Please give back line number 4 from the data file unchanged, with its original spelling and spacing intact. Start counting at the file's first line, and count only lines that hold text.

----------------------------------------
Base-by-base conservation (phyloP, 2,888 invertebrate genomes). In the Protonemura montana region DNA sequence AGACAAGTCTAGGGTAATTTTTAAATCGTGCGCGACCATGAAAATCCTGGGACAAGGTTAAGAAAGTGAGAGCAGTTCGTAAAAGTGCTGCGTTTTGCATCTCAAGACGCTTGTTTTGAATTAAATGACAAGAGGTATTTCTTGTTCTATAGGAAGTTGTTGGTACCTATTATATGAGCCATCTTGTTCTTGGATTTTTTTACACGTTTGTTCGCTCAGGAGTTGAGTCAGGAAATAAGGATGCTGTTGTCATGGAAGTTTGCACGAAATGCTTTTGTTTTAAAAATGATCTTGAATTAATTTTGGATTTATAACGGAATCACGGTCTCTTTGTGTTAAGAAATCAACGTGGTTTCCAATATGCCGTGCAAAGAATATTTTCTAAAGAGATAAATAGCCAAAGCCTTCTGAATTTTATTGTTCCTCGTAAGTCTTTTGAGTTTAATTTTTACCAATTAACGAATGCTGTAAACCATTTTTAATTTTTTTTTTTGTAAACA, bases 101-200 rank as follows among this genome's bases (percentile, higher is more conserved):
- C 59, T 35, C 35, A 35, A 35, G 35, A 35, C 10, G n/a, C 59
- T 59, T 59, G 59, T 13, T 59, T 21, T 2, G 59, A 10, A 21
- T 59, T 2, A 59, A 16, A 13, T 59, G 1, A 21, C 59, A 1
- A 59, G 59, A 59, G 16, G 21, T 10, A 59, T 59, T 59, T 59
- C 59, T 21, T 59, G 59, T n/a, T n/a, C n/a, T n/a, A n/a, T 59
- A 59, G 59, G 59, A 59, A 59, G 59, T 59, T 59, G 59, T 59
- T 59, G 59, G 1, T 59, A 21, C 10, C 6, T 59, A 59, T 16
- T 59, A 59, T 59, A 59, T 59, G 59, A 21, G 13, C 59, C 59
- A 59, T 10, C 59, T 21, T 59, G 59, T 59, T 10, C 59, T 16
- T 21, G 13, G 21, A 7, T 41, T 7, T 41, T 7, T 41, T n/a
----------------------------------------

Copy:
- T 59, T 2, A 59, A 16, A 13, T 59, G 1, A 21, C 59, A 1